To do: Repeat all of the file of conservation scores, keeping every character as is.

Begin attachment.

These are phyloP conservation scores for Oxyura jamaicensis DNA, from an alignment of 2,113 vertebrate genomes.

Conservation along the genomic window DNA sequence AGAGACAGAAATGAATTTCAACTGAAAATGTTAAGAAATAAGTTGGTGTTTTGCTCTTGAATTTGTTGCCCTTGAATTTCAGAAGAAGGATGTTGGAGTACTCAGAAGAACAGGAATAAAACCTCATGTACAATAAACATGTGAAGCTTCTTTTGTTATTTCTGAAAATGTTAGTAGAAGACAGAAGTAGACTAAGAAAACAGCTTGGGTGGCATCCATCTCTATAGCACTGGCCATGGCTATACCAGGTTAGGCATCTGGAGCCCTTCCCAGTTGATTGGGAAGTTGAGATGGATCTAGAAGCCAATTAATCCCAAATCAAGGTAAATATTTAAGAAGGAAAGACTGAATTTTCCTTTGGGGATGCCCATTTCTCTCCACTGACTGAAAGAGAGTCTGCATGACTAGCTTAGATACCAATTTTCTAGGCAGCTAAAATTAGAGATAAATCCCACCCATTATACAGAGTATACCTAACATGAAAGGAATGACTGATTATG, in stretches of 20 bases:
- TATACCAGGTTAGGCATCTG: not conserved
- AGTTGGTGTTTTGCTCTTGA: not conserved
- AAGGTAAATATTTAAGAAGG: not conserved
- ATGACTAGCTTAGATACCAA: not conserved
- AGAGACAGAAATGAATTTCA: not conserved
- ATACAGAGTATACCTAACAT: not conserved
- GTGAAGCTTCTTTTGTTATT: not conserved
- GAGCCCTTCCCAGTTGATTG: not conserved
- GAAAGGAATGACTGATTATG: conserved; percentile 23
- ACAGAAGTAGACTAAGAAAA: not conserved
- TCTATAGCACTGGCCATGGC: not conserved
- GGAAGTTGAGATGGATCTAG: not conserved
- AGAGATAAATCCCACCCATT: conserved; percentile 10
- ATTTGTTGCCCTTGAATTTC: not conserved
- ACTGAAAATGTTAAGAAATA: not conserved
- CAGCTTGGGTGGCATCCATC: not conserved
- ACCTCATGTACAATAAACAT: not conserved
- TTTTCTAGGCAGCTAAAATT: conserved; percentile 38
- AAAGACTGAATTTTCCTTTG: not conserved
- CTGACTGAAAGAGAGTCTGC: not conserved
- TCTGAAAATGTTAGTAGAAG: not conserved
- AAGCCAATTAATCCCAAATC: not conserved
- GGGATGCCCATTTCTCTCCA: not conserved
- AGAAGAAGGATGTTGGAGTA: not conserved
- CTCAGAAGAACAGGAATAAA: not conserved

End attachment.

These are phyloP conservation scores for Oxyura jamaicensis DNA, from an alignment of 2,113 vertebrate genomes.

Conservation along the genomic window DNA sequence AGAGACAGAAATGAATTTCAACTGAAAATGTTAAGAAATAAGTTGGTGTTTTGCTCTTGAATTTGTTGCCCTTGAATTTCAGAAGAAGGATGTTGGAGTACTCAGAAGAACAGGAATAAAACCTCATGTACAATAAACATGTGAAGCTTCTTTTGTTATTTCTGAAAATGTTAGTAGAAGACAGAAGTAGACTAAGAAAACAGCTTGGGTGGCATCCATCTCTATAGCACTGGCCATGGCTATACCAGGTTAGGCATCTGGAGCCCTTCCCAGTTGATTGGGAAGTTGAGATGGATCTAGAAGCCAATTAATCCCAAATCAAGGTAAATATTTAAGAAGGAAAGACTGAATTTTCCTTTGGGGATGCCCATTTCTCTCCACTGACTGAAAGAGAGTCTGCATGACTAGCTTAGATACCAATTTTCTAGGCAGCTAAAATTAGAGATAAATCCCACCCATTATACAGAGTATACCTAACATGAAAGGAATGACTGATTATG, in stretches of 20 bases:
- TATACCAGGTTAGGCATCTG: not conserved
- AGTTGGTGTTTTGCTCTTGA: not conserved
- AAGGTAAATATTTAAGAAGG: not conserved
- ATGACTAGCTTAGATACCAA: not conserved
- AGAGACAGAAATGAATTTCA: not conserved
- ATACAGAGTATACCTAACAT: not conserved
- GTGAAGCTTCTTTTGTTATT: not conserved
- GAGCCCTTCCCAGTTGATTG: not conserved
- GAAAGGAATGACTGATTATG: conserved; percentile 23
- ACAGAAGTAGACTAAGAAAA: not conserved
- TCTATAGCACTGGCCATGGC: not conserved
- GGAAGTTGAGATGGATCTAG: not conserved
- AGAGATAAATCCCACCCATT: conserved; percentile 10
- ATTTGTTGCCCTTGAATTTC: not conserved
- ACTGAAAATGTTAAGAAATA: not conserved
- CAGCTTGGGTGGCATCCATC: not conserved
- ACCTCATGTACAATAAACAT: not conserved
- TTTTCTAGGCAGCTAAAATT: conserved; percentile 38
- AAAGACTGAATTTTCCTTTG: not conserved
- CTGACTGAAAGAGAGTCTGC: not conserved
- TCTGAAAATGTTAGTAGAAG: not conserved
- AAGCCAATTAATCCCAAATC: not conserved
- GGGATGCCCATTTCTCTCCA: not conserved
- AGAAGAAGGATGTTGGAGTA: not conserved
- CTCAGAAGAACAGGAATAAA: not conserved